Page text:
Emily’s love of music brought her to public radio, where she found her love for news. After receiving a Bachelor of Arts in music at the University of North Carolina at Greensboro, she began her career in 2003 at WFIU Public Radio in Bloomington, Indiana, producing and hosting music and news programs and learning the behind-the-scenes work of public broadcasting. She joined WYSO in 2007 as the host of “All Things Considered” and jumped head first into news gathering. Emily’s been relishing it ever since-her reporting has earned her numerous AP Awards and a nationally recognized Gabriel Award. WYSO has been a fulfilling and exciting place for Emily, where she is privileged to work with a creative and supportive staff.
The last tobacco subsidy payments go to tobacco farmers at the end of this month. The government program was intended to help growers transition out of a Depression-era tobacco-price-fixing system.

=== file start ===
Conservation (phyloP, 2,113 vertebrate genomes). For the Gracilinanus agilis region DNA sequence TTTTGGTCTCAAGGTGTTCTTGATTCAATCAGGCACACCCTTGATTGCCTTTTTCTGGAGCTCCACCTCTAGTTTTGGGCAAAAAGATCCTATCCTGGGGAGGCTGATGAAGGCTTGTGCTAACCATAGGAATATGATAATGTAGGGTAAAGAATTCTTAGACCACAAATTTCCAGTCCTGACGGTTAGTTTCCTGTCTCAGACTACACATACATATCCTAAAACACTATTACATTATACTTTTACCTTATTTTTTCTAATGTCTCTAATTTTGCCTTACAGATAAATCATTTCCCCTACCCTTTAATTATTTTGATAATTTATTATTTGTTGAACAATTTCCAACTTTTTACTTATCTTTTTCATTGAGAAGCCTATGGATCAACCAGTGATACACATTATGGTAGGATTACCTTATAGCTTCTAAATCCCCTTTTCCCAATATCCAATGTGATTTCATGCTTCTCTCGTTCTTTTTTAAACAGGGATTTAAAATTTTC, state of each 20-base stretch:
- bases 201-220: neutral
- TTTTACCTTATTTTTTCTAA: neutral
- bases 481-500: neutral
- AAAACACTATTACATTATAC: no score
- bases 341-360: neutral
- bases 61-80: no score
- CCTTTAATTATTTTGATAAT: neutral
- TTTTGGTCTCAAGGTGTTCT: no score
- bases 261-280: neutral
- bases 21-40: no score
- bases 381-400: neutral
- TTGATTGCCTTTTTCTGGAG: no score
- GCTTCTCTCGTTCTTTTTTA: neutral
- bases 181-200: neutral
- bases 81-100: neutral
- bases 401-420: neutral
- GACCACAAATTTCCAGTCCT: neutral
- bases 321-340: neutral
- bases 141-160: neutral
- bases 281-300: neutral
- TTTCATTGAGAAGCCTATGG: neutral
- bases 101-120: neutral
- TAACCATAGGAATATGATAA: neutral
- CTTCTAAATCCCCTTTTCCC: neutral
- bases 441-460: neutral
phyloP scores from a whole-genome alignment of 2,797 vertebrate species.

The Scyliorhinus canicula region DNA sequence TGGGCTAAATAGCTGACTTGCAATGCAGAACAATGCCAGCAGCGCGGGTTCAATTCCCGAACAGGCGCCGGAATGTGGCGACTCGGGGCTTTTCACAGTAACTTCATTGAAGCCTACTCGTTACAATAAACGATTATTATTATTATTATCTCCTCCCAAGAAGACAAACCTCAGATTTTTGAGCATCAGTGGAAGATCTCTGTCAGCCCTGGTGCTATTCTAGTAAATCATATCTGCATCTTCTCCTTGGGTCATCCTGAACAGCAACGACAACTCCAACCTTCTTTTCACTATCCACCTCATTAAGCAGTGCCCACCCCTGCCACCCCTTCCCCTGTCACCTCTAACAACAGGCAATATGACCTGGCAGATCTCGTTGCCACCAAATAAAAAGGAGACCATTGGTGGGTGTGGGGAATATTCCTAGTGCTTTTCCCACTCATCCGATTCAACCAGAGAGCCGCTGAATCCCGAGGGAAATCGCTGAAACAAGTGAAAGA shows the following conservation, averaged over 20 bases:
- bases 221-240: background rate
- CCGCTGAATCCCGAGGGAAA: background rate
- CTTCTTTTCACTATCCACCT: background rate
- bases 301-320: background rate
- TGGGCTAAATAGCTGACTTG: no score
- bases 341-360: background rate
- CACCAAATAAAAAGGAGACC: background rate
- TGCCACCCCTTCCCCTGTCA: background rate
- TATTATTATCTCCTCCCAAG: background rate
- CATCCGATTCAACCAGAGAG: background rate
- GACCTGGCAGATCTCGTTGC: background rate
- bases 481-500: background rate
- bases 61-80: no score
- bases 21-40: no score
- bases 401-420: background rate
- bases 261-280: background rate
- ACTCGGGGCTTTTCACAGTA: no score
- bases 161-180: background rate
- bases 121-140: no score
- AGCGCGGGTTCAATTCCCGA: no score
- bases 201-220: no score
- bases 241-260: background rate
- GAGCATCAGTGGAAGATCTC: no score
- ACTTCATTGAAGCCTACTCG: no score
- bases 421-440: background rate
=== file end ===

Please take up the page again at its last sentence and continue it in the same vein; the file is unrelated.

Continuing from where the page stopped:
Military leaders, lawmakers and advocates have long agreed that a cultural shift needs to happen to encourage servicemen and women to come forward and report sexual assault. At the Wright-Patterson base in Dayton, Ohio, young airmen are being trained to spot and report abuse.
While some cities push measures that drive immigrants away, some cities are doing exactly the opposite. Dayton, Ohio, adopted a plan to rebuild its battered economy by attracting immigrants — an approach that's influencing the way other cities deal with immigration.
Students graduating from college are entering perhaps the toughest, most uncertain job market in generations. Melanie Singer was among them. When she graduated from college in 2010 with a degree in accounting, she thought it would be easy to find a job; it turned out to be anything but.